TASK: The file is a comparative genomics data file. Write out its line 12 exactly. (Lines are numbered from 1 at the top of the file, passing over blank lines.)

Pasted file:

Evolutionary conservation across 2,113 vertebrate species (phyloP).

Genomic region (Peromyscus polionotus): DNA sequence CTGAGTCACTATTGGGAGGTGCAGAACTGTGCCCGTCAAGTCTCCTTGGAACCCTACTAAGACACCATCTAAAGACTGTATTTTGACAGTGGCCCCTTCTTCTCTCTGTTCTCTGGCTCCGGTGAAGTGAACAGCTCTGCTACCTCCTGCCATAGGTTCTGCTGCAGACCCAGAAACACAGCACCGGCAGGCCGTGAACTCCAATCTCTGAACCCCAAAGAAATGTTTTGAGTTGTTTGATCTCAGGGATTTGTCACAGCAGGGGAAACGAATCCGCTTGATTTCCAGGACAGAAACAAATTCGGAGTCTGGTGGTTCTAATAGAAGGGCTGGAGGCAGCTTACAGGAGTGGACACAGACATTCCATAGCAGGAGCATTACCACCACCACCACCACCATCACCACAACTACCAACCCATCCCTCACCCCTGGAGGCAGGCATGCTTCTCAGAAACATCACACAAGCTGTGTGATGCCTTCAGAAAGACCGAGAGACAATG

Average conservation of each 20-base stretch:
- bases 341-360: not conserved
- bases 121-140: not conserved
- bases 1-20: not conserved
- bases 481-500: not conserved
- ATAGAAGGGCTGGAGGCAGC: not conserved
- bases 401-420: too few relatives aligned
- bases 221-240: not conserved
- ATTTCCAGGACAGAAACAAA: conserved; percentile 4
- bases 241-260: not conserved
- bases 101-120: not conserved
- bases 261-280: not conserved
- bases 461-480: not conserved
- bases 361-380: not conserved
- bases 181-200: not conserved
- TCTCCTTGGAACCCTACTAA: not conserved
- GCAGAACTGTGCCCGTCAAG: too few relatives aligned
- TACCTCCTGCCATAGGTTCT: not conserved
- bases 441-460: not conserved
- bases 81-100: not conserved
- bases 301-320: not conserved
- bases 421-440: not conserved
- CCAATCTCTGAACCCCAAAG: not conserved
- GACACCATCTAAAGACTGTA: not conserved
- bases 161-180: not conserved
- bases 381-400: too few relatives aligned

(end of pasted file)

- bases 241-260: not conserved